NetWellness is a global, community service providing quality, unbiased health information from our partner university faculty. NetWellness is commercial-free and does not accept advertising.
Sunday, February 14, 2016
Chromosomes and Cancer
1. I've read where a variety of different chromosomes are linked to causing one kind of cancer. Is that because there are different ways to end up with the same disease, or because it isn't known which one is the culprit?
2. Can you explain "loss of heterozygosity" in simple language? I read the definition but I don`t get it. Also, in Layman, what`s "wild type" allele mean?
1. Usually only one or two chromosomal changes are linked to actually causing a specific kind of cancer. After a single cell has become cancerous, however, many different chromosomal abnormalities may be seen as a result of the abnormal cell growth pattern.
2. A "wild type" allele is the form of a gene which is normally found in the general population. It is normal in function and structure.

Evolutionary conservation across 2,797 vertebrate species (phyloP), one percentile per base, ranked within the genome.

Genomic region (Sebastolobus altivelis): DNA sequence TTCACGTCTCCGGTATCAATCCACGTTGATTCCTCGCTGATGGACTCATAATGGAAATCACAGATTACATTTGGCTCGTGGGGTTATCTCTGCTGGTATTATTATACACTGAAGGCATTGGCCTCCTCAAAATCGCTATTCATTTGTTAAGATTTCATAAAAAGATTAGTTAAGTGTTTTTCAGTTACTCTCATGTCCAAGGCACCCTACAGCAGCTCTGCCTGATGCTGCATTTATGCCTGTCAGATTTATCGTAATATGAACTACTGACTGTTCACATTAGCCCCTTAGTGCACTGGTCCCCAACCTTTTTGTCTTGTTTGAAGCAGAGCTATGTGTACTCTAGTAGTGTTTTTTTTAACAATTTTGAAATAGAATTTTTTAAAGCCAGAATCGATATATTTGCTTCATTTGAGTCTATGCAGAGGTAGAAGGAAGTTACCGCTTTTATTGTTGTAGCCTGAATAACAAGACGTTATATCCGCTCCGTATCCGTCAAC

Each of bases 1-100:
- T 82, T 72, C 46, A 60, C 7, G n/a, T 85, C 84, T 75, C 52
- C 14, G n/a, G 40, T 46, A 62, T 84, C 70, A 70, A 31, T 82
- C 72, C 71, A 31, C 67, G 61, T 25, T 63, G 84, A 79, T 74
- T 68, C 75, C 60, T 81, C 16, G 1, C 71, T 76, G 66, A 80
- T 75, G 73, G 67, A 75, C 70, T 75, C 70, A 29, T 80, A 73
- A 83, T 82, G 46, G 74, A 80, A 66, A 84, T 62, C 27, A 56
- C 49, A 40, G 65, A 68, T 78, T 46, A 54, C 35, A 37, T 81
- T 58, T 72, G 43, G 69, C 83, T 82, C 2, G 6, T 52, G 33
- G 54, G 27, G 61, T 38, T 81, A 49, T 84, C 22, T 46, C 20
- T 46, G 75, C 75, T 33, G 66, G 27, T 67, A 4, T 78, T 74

Genes typically occur in pairs. When a person is born with a change or mutation in one of their genes, they have one mutated gene and one wild type gene in the pair. A person is "heterozygous" for that specific gene pair.
If the mutation has occurred in a gene which may predispose to cancer, the next step in the formation of cancer may be the loss of or damage to the normal or wild type gene. If the section of the chromosome containing the gene is actually lost (deleted), we refer to that as "loss of heterozygosity" since the gene pair no longer contains a copy of both versions (alleles).
Judith A Westman, MD
Associate Professor, Clinical Internal Medicine, Pediatrics and Medical Biochemistry
College of Medicine
The Ohio State University